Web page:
In Episode 68, Dan Dissinger talks to the founder of StoryBilder, Tanya Gough, about breaking the rules for the sake of creativity, curating the first-ever Shakespeare on film catalog, and teaching English in Japan pre-internet. Tanya Gough has been an ESL teacher, a retail store owner, a corporate digital marketer, and a freelance content strategist,Continue reading “Episode 68: Building Your Story with Tanya Gough”
In Episode 63, Dan Dissinger and special guest host Dr. Meghan Nolan talk with friend, colleague, and fellow Saint John’s University Alum Dr. Melissa Rampelli from Holy Family University about the impact of the Victorian Age, Medical Humanities, and what sea monsters have to do with the 2008 Great Recession. On top of all ofContinue reading “Episode 63: Expanding the Victorian Conversation with Dr. Melissa Rampelli”
In Episode 62, Dan Dissinger and special guest host Stephanie Renée Payne talk with Chris Muniz of the USC Writing Program about reconnecting creative writing back to academic writing, developing meaningful and authentic student-centered projects, and how the personal journey leads the way towards student agency. Chris Muniz is a faculty member in the University of SouthernContinue reading “Episode 62: Seeing Each Other’s Humanity with Chris Muniz”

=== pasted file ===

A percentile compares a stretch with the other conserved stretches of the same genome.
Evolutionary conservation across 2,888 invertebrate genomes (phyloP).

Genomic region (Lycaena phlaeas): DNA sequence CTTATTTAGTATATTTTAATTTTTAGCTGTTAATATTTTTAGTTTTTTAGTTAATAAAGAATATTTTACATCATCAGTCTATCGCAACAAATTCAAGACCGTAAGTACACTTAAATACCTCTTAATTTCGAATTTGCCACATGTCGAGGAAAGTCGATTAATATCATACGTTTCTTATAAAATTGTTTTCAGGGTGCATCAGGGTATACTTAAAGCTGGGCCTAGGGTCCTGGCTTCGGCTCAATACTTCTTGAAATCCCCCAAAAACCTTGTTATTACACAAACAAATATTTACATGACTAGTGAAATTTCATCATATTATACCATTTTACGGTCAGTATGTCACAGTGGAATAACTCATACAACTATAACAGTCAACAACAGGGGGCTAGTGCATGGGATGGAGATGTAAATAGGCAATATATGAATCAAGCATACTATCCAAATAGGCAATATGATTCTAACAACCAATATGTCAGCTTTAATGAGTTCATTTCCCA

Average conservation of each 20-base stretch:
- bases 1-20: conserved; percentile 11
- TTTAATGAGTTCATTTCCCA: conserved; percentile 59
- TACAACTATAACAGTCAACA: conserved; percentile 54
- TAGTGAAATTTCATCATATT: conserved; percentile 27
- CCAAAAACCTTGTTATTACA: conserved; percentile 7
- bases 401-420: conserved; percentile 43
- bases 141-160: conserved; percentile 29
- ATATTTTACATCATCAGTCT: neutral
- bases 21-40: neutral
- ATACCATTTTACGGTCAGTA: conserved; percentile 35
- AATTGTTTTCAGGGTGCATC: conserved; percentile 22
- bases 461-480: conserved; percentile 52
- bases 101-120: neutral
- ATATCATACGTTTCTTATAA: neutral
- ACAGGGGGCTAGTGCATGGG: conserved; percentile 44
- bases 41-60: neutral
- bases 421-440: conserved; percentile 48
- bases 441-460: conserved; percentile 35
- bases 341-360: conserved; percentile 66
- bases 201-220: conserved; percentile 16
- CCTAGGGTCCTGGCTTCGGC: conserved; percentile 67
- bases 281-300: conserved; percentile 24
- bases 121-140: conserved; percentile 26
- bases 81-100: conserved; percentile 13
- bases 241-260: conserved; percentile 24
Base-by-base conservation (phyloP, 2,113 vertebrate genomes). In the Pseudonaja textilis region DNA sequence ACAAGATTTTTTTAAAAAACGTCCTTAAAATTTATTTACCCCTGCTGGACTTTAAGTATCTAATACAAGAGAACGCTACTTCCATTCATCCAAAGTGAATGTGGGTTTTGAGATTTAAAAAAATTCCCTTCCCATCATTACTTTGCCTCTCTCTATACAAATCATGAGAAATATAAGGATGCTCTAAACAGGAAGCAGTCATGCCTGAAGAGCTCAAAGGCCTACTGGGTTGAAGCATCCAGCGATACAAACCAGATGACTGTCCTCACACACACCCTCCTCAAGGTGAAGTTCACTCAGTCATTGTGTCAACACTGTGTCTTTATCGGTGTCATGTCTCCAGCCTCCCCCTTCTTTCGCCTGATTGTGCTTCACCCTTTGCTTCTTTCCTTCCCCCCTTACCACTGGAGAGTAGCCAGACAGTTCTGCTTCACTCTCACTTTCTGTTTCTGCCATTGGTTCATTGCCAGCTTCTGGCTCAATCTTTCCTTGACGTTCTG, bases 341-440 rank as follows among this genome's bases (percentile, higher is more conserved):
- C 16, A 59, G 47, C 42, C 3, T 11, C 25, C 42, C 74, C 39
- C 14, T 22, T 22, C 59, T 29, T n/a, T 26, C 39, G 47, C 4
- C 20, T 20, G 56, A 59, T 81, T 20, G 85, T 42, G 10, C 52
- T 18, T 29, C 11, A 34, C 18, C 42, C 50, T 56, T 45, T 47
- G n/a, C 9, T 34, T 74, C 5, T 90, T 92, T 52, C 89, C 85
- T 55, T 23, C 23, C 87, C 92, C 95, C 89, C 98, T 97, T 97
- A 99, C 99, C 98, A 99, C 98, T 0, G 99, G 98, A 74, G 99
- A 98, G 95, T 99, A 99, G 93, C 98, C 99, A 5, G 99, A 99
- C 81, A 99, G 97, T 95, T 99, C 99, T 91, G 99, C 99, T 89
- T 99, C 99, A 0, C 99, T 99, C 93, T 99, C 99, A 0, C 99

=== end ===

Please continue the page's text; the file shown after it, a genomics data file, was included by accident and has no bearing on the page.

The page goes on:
In Episode 58, we talk to Cody Lake about the collaborative power of poetry, web development, and videography, the pressure of commodification, and the surprising inventiveness of Pinterest.
In Episode 55, we talk to Jephtha Prempeh about creating new spaces for marginalized voices, working in community, and forging paths outside of mainstream media outlets.
In Episode 50, we talk to Daniel Anderson about remixing the classroom experience, teaching composition with audio and visual media, and creating alternative forms of scholarship.
In Episode 49, we reflect on some of the many impactful moments from our first year of doing the podcast, how our pedagogy and personal lives have changed as a result of this project, and how podcasting can help positively shift university culture.
In Episode 48, we talk to Christine Martorana about practicing student-centered pedagogy, teaching zines as rhetorical texts, and utilizing multiple modes and languages in the writing classroom.
In Episode 46, we talk to Malavika Shetty about using Wikipedia in the writing classroom in order to teach media literacy and research skills, create meaningful, public-facing work, and empower students to contribute to the world’s body of knowledge.
In Episode 24, we talk to Rochelle Gold and Liz Blomstedt about the democratizing potential of multimodal and online writing assignments, embracing new citation practices, navigating inequities on online platforms, and letting students lead the way in digital spaces.